AP_Macro_Review - AP Macroeconomics Exam Review Mr Zywicki(Modified by Mr Miller Production Possibility Curve Production B2 Capital Capital goods

AP_Macro_Review - AP Macroeconomics Exam Review Mr...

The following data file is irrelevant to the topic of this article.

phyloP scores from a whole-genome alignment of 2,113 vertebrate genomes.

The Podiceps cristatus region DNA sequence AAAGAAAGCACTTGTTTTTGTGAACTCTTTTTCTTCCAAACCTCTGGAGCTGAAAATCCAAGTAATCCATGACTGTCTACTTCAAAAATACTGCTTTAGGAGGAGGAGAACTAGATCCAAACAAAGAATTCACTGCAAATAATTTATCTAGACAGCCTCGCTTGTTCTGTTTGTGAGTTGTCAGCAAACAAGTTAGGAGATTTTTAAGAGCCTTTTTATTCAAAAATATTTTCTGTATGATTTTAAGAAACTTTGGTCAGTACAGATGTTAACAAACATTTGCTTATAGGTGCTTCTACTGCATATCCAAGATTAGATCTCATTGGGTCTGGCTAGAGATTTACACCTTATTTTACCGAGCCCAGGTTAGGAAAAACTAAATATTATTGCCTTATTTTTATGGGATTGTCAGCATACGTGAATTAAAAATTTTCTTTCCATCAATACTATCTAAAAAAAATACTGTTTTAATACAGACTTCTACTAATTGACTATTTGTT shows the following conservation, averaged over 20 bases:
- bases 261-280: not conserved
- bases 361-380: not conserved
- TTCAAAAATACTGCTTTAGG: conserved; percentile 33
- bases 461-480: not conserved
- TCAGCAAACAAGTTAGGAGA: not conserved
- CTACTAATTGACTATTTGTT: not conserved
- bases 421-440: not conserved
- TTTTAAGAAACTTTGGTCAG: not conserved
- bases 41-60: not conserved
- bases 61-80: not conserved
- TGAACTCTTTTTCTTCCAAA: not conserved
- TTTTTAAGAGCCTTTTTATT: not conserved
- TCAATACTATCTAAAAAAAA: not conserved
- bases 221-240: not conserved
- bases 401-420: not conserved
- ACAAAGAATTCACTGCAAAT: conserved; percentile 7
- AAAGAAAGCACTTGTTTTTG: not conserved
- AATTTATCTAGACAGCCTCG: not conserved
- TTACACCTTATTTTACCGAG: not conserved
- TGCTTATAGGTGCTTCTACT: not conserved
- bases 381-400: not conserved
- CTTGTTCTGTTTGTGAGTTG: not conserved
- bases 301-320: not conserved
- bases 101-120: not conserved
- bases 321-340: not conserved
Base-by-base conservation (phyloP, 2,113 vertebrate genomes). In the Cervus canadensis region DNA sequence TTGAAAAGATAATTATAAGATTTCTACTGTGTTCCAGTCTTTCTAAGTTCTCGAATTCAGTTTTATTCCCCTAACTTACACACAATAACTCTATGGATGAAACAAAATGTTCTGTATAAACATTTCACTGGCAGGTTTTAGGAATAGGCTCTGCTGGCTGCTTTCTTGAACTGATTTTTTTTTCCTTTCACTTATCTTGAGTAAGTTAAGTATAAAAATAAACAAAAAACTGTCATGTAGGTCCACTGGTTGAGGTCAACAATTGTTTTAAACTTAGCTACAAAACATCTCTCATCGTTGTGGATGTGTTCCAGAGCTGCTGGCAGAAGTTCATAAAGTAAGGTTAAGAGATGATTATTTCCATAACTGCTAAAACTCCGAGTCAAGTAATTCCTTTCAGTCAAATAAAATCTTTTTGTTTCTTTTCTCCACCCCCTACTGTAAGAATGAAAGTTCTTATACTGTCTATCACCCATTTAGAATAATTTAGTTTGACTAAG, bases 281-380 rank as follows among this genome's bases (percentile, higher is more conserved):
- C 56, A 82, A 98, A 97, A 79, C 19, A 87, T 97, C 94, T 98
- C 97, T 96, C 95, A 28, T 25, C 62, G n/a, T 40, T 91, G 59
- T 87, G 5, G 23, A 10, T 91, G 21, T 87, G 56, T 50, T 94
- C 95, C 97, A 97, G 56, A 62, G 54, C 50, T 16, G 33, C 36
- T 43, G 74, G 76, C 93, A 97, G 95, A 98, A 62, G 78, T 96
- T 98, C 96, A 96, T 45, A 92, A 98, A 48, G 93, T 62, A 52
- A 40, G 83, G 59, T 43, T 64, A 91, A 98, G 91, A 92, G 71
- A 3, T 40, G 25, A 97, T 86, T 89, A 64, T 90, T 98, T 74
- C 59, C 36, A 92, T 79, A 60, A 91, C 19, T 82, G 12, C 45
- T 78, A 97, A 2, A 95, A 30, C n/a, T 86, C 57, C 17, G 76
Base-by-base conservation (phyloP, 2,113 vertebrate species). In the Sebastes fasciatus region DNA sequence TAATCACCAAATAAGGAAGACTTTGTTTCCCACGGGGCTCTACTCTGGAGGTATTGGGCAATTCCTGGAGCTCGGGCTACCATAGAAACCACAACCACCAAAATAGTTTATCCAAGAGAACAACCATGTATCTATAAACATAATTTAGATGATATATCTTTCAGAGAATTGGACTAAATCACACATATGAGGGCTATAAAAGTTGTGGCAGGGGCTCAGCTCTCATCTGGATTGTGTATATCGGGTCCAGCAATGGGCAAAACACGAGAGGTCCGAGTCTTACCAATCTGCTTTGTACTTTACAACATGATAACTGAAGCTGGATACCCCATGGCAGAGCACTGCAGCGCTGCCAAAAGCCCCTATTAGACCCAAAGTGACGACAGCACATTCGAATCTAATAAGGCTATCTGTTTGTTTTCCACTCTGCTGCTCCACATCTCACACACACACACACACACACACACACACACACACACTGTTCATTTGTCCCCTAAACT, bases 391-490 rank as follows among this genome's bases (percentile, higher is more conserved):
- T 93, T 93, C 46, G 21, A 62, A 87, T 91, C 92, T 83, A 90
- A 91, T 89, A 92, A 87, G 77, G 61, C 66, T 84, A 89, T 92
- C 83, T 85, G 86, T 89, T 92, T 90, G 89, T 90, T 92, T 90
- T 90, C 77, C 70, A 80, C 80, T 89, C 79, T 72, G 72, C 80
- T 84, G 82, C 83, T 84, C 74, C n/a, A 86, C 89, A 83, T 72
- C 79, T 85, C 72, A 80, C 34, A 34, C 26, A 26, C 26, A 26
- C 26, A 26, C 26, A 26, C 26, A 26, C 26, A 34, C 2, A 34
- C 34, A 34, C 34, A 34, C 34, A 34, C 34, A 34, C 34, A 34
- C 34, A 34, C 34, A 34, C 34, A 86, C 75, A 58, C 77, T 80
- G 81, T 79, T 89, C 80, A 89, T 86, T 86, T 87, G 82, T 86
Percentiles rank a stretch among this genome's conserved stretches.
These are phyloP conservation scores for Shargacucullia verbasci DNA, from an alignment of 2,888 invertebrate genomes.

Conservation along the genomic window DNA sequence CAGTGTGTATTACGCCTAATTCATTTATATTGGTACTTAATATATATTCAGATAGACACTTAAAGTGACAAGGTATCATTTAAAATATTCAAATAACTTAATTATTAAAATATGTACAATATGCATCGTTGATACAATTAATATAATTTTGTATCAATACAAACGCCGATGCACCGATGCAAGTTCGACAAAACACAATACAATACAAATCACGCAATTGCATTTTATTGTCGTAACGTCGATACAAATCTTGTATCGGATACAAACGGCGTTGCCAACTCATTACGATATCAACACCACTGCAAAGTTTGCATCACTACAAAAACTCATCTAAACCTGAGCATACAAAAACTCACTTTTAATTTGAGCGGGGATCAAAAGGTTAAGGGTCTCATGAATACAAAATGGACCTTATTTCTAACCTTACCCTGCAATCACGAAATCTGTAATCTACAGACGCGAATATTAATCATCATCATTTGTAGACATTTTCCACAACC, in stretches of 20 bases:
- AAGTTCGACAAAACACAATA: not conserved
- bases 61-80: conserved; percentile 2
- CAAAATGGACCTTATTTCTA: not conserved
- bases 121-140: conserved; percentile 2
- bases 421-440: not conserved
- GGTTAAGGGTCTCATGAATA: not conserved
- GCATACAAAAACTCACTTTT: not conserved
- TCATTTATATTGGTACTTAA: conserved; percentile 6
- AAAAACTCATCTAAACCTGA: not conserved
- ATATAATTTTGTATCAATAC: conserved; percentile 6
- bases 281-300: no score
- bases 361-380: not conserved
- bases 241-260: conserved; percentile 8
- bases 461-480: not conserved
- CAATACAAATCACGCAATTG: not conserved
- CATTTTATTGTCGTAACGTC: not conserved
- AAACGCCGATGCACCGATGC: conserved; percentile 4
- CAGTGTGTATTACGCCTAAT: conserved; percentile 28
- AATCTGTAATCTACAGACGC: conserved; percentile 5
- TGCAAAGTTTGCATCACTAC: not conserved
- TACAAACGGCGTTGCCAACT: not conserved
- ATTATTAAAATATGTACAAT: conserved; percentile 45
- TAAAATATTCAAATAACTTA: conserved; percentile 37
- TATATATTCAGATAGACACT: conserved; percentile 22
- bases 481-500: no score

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Unformatted text preview: AP Macroeconomics Exam Review Mr. Zywicki (Modified by Mr. Miller) Production Possibility Curve Production B2 Capital Capital goods Capital Capital goods B D2 D A B C W Consumer goods F D E Consumer goods Market Equilibrium Market P r i c e Supply Pe Demand Qe Quantity A change in Demand versus a change in the Quantity Demanded the Change in Demand √ Moves the curve •Income •Future Expectations •# of Buyers Change in Quantity Change Demanded Demanded √ Moves Along the SAME Moves SAME curve curve • Caused only by Price change. change. •Consumer Information •Taste and Preference •Substitutes and Complements A change in Supply versus a change in the Quantity Supplied the Change in Supply Change in Quantity Change Supplied Supplied √ Moves the curve •Costs of Production •Future Expectations •# of Sellers √ Moves Along the SAME Moves SAME curve curve • Caused only by Price change. change. •Taxes and Subsidies •Prices of goods using same resources •Time period of production Economic growth The Rule of 70 is a device that can find the number of years it will for some amount to double. # of yrs to double the real GDP = of _______70__________ _______70__________ annual % rate of growth annual Take the growth rate in 2004 of 4.0 Take 70/4.0 = 17.5 years for Real GDP to double 70/4.0 Imagine that the rate of growth was 10%? Imagine Only 7 years to double! Only GROSS DOMESTIC PRODUCT GROSS Defining… Market Value of the total goods and services produced goods within the boundaries of the US whether by Americans or US foreigners in one year. foreigners GROSS DOMESTIC PRODUCT Expenditures Approach Consumption by Households Income Approach Wages + Expenditures + Rents + Interest + Profits + Statistical by Foreigners Adjustments + Investment G by Businesses =D = + Government P Purchases NOMINAL GDP vs. REAL GDP NOMINAL Nominal GDP … reflects the current price level of goods and services and ignores the effect of inflation on the growth of GDP. … this measure is called Current Dollar GDP. Real GDP … measures the value of goods and services adjusted for change in the price level. It will reflect the real change in output. output. … This measure is called the Constant Dollar GDP. … indicates what the GDP would be if the purchasing power of the dollar has not changed from what it was in a base year. GDP Price Index GDP Price Index in a given = year Price of market basket in specific year Price of same market basket in base year Real GDP = Nominal GDP Price Index (in hundredths) An Alternative Method Price Index = (in hundredths) Nominal GDP Real GDP x 100 Disposable Income Disposable By subtracting from Personal Income, By the dollars lost to taxes, we have the Disposable Income. This is the “bottom” line of national income accounting. line Disposable Income = C + S GDP understates the well-being… GDP √ by not counting non market transactions √ by not measuring Improved Product Quality √ by not considering Leisure Time by GDP Overstates the well-being… √ by ignoring the Composition and by Distribution of Output Distribution √ GDP and the Environment Per Capita GDP measures the GDP in terms of goods and services per person Unemployment Rate = Unemployed Unemployed Labor Force Frictional – “temporary”, “transitional”, Frictional “short-term” (“between jobs” or “search” unemployment) unemployment) Structural – “technological” or “long term”. Structural basic changes in the “structure” of the labor force which make certain “skills obsolete”. force Cyclical – “economic downturns” in the Cyclical business cycle. business The Full employment rate of unemployment or the Natural Rate of Unemployment (NRU) is Rate is present when the economy is producing its potential output. producing The Natural Rate of Unemployment The exists when the cyclical unemployment is zero. is GDP Gap and Okun’s Law GDP √ The basic loss of unemployment is forgone output. √ Potential GDP is the capacity of the economy assuming the Natural Rate of Unemployment. The growth of the Potential GDP assumes the normal growth rate of the real GDP. growth • GDP GAP is the amount by which actual GDP falls GDP short of potential GDP short • For every 1% the unemployment rate exceeds the For natural rate…Approximately a 2% GDP Gap occurs. occurs. Inflation A rising of the general level of prices Price of the market basket CPI = in the particular year x 100 Price of the same market basket in 2000 Producer Price Index (PPI) Prices at the wholesale or Producer production level which are early indicators of inflation. 70 divided by rate of inflation (expressed as whole numbers) will yield the number of years for the price level to double. Theories of Inflation:Demand Pull Theories √ Excess of total demand Excess √ prices are bid upward by the excess demand prices √ economy is seeking a point beyond its PPC when full employment-full production is evident evident Range 3 P r i c e l e v e l Range 2 Range 1 Increases in total spending Qf Quantity Theories of Inflation:Cost Push Theories √ prices rising when output and employment are both declining both √ aggregate demand not excessive aggregate √ Per unit production costs are rising due to raw materials, energy, labor, etc. materials, √ High per unit costs cause decline in profit; hence, the price level is “pushed up” by these costs. the Abrupt increases in the costs of raw materials or Abrupt energy inputs drive up per-unit production costs and hence prices. Unanticipated Inflation Those who benefit Those who lose Those Flexible Income Fixed Income Spenders Savers Debtors Creditors COLA-helps to stay up with COLA-helps rising prices rising Real and Nominal Income Real Nominal income … is the number of dollars earned as rent, wages, interest or profit earned Real income… measures the amount of measures goods and services nominal income can buy. goods √ If nominal income rises faster than price level, real income will rise. √ If the price level increases faster than nominal income, then real income will fall. nominal √ Your real income falls only when nominal Your income fails to keep up with inflation. income Long Run Equilibrium Price Level ASlr PL1 o In the extended In ASsr AD-AS model, equilibrium occurs at the intersection of AD and the ASlr AD and the ASsr. and Qf is the amount of Real GDP at full AD1 full employment. Qf Real domestic output Price Level DEMAND-PULL INFLATION and Self-Correction and PL3[7%] PL2[5%] PL1[2%] o ASlr AS2sr ASsr Short Run— Increase in AD Increase shows point b point Long Run Long Nominal Wages rise and AS2sr c rise moves left. b RGDP returns to previous a level on Aslr level AD2 But…PL rises But…PL even more to AD1 PL3! PL Qf Y2 Real domestic output Price Level PL3[5%] COST-PUSH INFLATION with government action ASlr AS2sr ASsr c b PL2[3%] a PL1[2%] o AD1 Y2 Q f If government stimulates AD to dotted line, an inflationary spiral will occur…PL3 at will Qf. We have Full Employment but at a higher price level. higher AD2 Real domestic output Price Level COST-PUSH INFLATION with NO government action ASlr AS2sr c PL3[5%] a PL1[2%] If government lets If ASsr the recession take its course, nominal wages will fall in the long run and return to point a… return PL1 at Qf. AD1 o Qf Real domestic output Price Level Recession Recession ASlr AS1sr AS2sr a PL1[5%] PL2[3%] b c PL3[2%] This decline in the price level will eventually shift the AS1sr to shift AS2sr. Price level AS sr. declines to PL3 declines at Qf . Shown at at point c. point AD1 AD2 o Y2 Qf Real domestic output The Phillips Curve Concept Annual rate of inflation 7 As inflation declines... 6 5 4 Unemployment increases 3 2 1 0 PC 1 2 3 4 5 6 7 Unemployment rate (percent) The Phillips Curve The Summary The short run Phillips Curve is downward sloping. Aggregate Demand changes move along the same Aggregate short run Phillips curve. short Aggregate Supply changes create new short run Aggregate Phillips curves. Phillips √ In the long run, there is not a stable relationship In between unemployment and inflation. between √ The long-run Phillips curve is the vertical line at the The natural rate of unemployment. natural Expansionary Fiscal Policy Expansionary Goal: To Reduce Unemployment and Effects of Recession… √ Increase Government Spending √ Decrease Tax Rates …Or Combination of the Two Contractionary Fiscal Policy Goal: To Reduce Demand—Pull Inflation… √ Decrease Government Spending √ Increase Tax Rates …Or Combination of the Two Income – Consumption and Income – Saving Relationships •Personal Saving (S) •Consumption (C) •Disposable Income (DI) •S = DI - C •45-Degree Line •The Consumption Schedule •The Saving Schedule •Break-even Income CONSUMPTION AND SAVING APC Consumption / Income APS Saving / Income MPC Change in Consumption Change in Income MPS Change in Saving Change in Income CONSUMPTION AND SAVING Consumption SAVING Saving DISSAVING DISSAVING C Consumption schedule C o 45 MPC = Slope of C o MPC + MPS = 1 Disposable Income Saving schedule MPS = Slope of S S o S Disposable Income SAVING EXPANSIONARY FISCAL POLICY the multiplier at work... $20 billion decrease in tax rates; $15 billion in $20 new consumption spending new Price level AS $60 billion increase in increase Aggregate Aggregate Demand P2 P1 AD1 $490 $550 $550 MPS = .25 AD2 Real GDP (billions) CONTRACTIONARY FISCAL POLICY the multiplier at work... $20 billion increase in tax rates; $15 billion lost $20 in consumption spending in Price level AS $60 billion decrease in decrease Aggregate Aggregate Demand P2 P1 AD4 $490 $550 MPS = .25 AD3 Real GDP (billions) THE MULTIPLIER EFFECT Multiplier Change in GDP Change in Real GDP = Initial Change in Spending = Multiplier x initial change in spending For Example… THE MULTIPLIER EFFECT (2) (3) Change in Change in (1) Saving Change in Consumption (MPC = .75) (MPS = .25) Income Increase in Investment of $5 $ 5.00 $ 3.75 $ 1.25 Second Round 3.75 2.81 .94 Third Round 2.81 2.11 .70 Fourth Round 2.11 1.58 .53 Fifth Round 1.58 1.19 .39 All Other Rounds 4.75 3.56 1.19 $20.00 $15.00 $ 5.00 Total THE MULTIPLIER EFFECT Multiplier Effect and the Marginal Propensities Inverse relationship between: Multiplier & MPS Multiplier Change in GDP = 1 MPS or = Multiplier x 1 1 - MPC initial change in spending FULL-EMPLOYMENT GDP Aggregate Expenditures (billions of dollars) Recessionary Gap AE0 530 AE1 510 Recessionary Gap = $5 Billion 490 Full Employment o 45 o 490 510 530 Real domestic product, GDP (billions of dollars) FULL-EMPLOYMENT GDP Aggregate Expenditures (billions of dollars) Inflationary Gap 530 AE2 AE0 Inflationary Gap = $5 Billion 510 490 Full Employment o 45 o 490 510 530 Real domestic product, GDP (billions of dollars) Built-in Stability Built-in Some changes in relative levels of government expenditures and taxes occur automatically. automatically. This is not like discretionary changes in spending and tax rates since these net tax revenues vary directly with RGDP. directly …tends to increase the government deficit (or tends reduce the surplus) during recession or to increase the surplus ( or reduce the deficit) during inflation without requiring specific action by policy makers. without Real Interest Rate, (percent) Crowding —Out Effect Crowding S i% i% D2 Increased Increased demand for loanable funds by government raises the interest rate. interest D LF0 LF1 Quantity of Loanable Funds Fiscal policy weakened by NET EXPORT EFFECT Expansionary fiscal policy Expansionary Problem: Recession More government spending More and/or lower taxes and/or Contractionary fiscal policy Problem: Inflation Lower government spending and/or higher taxes higher Higher domestic interest rates (crowding-out effect) Lower domestic interest rates (government role in loanable funds (government market is less) market Increased foreign demand for Increased dollars (foreigners want to earn higher interest) higher Dollar appreciates Net Exports decline Net (AD decreases, partially offsetting expansionary policy) offsetting Decreased foreign demand for dollars Decreased (foreigners find higher rates elsewhere) higher Dollar depreciates Net Exports increase Net (AD increases, partially offsetting contractionary policy) contractionary Supply-Side Economics Supply-Side Economics aims to manipulate aggregate supply by enacting policies designed to stimulate incentives to work, to save and invest (including measures to encourage save entrepreneurship). These policies may include tax cuts which will increase tax disposable incomes, thus increasing household saving and increasing increase the profitability of investments by businesses. increase •Tax cut stimulates more consumption, saving and investment Tax to increase AD. to •The new investment moves the AS curve to the right. Work The incentives push more workers into employment and they spend and save increasing AD further. and •Low taxes act to push risk takers to move toward new Low production methods and new products. Laffer Curve …shows the relationship between tax rates shows and tax revenues and √ Up to a point, higher tax rates will result higher in larger tax revenues. in √ But still higher tax rates will adversely affect incentives to work and produce, reducing the size of the tax base and reducing tax revenues. reducing √ Lower tax rates will lessen tax evasion and avoidance, and reduce government transfer payments. transfer THE LAFFER CURVE Tax rate (percent) 100 l 0 Tax revenue (dollars) THE LAFFER CURVE Tax rate (percent) 100 m l 0 Tax revenue (dollars) THE LAFFER CURVE 100 Tax rate (percent) n m l 0 Tax revenue (dollars) THE LAFFER CURVE Tax rate (percent) 100 n m m Maximum Tax Revenue l 0 Tax revenue (dollars) M M O N E Y E A S U R E S • Large time deposits Large M3 • Money market accounts Money • Savings deposits Savings • Small time deposits Small M2 + + • Checkable deposits Checkable • Travelers checks Travelers • Currency Currency MI MI The Money Market i% i%1 Sm Supply of Supply money is a vertical line since monetary authorities (FED) and financial institutions have provided Dm the economy with a certain stock of money. $$ demanded Creation of Money in the Banking System Money supply is increased when: increased 1. Banks issue loans to customers and receive a issue demand deposit. demand 2. Banks buy securities from the public and credit a 2. buy demand deposit for the cost. demand Money supply is decreased when: Money decreased 1. Customers repay loans take money from their repay demand deposit. demand 2. Banks sell securities to the public and a demand 2. sell deposit is reduced to pay for the bond. deposit √ One bank can loan only its excess reserves and is One limited by those reserves in creating money. limited √ The banking system creates a “multiplied” The amount. amount. The Money Multiplier 1 = Money Multiplier Required reserve ratio Maximum Maximum DemandExcess x Money = Deposit reserves Multiplier creation Currency drain and no creditable customers will Currency decrease the amount multiplied. decrease EASY MONEY Goal: Cheap, available credit; increase the money supply increase MS i% In C AD PL RGDP MS Actions • FED will buy government bonds from banks and the public • FED will lower the legal reserve ratio • FED will lower the discount rate charged to member banks Results ¦ Increase the bank excess reserves, and banks can make more loans. An increase in the money supply will lower the interest rate, causing Investment to increase and equilibrium GDP to rise. The amount of the change will be dependent on the size of the Income Multiplier (1/MPS) Easy money is reinforced by the Net Export Effect Easy reinforced Easy Monetary Policy And Equilibrium GDP Real rate of interest, i Sm1 Sm2 Sm3 10 10 8 8 6 6 0 Dm Quantity of money demanded and supplied PL3 PL2 PL1 0 Amount of investment, i If the Money Supply Increases to Stimulate the Economy… Interest Rate Decreases Investment Increases AD & GDP Increases AD3(I=$25) with slight inflation with AD2(I=$20) Increasing money supply AD1(I=$15) continues the growth – continues Real domestic output, GDP but, watch Price Level. but, AS Price level Investment Demand Tight Money Goal: Restrict credit; decrease the money supply money MS MS i% Actions Results In • FED will sell government bonds to banks and the public ¦ Decrease the bank excess reserves, and banks will issue fewer loans C AD PL RGDP • FED will raise the legal reserve ratio • FED will raise the discount rate charged to member banks An decrease in the money supply will raise the interest rate, causing Investment to increase and equilibrium GDP to fall. The amount of the change will be dependent on the size of the Income Multiplier (1/MPS) Tight money is reinforced by the Net Export Effect Tight reinforced Tight Monetary Policy And Equilibrium GDP Real rate of interest, i Sm3 Sm2 Sm1 10 10 8 8 6 6 0 Dm Quantity of money demanded and supplied PL1 PL2 PL3 0 Amount of investment, i If the Money Supply Decreases to “cool” the Economy… Interest Rate Increases Investment Decreases AD & GDP Decreases with lower PL AD1(I=$25) with AD2(I=$20) Decreasing money supply AD3(I=$15) continues the “cooling” – continues Real domestic output, GDP as Price Level falls. as AS Price level Investment Demand Real vs. Nominal Interest Rate • Nominal Rate = Nominal – Real Interest rate + expected rate of inflation • Real Interest Rate = – Nominal rate—expected rate of inflation Money Market Money Graph—Nominal Graph—Nominal Interest Rate Interest i % Sm The supply of money is The vertical no matter what the interest rate is on the vertical axis. The FED controls the supply of money. supply i%e Qe Q of $$ demanded The demand for The money is composed of the Dm transaction demand and asset demand. asset Loanable Funds Market—Real Loanable Demand is: Interest Rate Interest r SLF • Business for investment Business • Consumer for spending Consumer re • Government for Deficit spending spending DLF Qe Q of LF of Supply is mostly from Supply private savings private Changes in the real interest rate caused by Changes movements of demand (from borrowers) and supply (from savers). (from GROWTH IN THE AD-AS MODEL GROWTH ASLR1 ASLR2 C Price Level Capital Goods A B D Consumer Goods Q1 Q2 Real GDP AS √ AS is vertical and AS determines the output at Qf √ AD is stable and AD determines the price level as long as money supply is stable. √ If AD is unstable, If prices and wages adjust. Price Level Classical View: Classical P1 P2 AD1 AD2 AD Qf Real Domestic Output A shift to AD2 shows that the price level declines. Keynesian View: Keynesian AS Price Level √ Product prices and wages are downward inflexible √ AS is horizontal up to AS P1 Qf then becomes Qf AD1 vertical vertical AD2 √ If AD is unstable, If Q2 Qf changes in AD have no Real Domestic Output effect on PL but affect Movement from AD1 to AD2 RGDP. RGDP. reduces the Real GDP but the PL remains constant. the NEW CLASSICAL VIEW OF SELF-CORRECTION NEW Price Level Self-Correction P3 P2 P1 AD increases ASLR AS1 moves economy from a to b. Price level rises Price (P2) and then (P and c self-correction b to c by shifting a AD2 left to AS2 as left Nominal Wages AD1 rise. rise. Q1 AS2 Real Domestic Output Monetary rule : supported by Monetarists Monetary and other Neo-Classical Economists like Rational Expectationists. …directs the directs Fed to expand the money supply each year at the same annual rate as the typical growth of the economy’s productive capacity. Discretionary Fiscal and Monetary Policy (especially monetary): supported Policy by Mainstream Economists. Deficits, Surpluses and Debt Deficits, A budget deficit is the amount by which the budget government expenditure exceeds the government revenue in a particular year. A budget surplus is the amount by which budget the government revenue exceeds the government expenditure in a particular year. The National or Public Debt is the National accumulated deficits and surpluses of the government over time. government Types of Budgets Types Annually Balanced—procycl...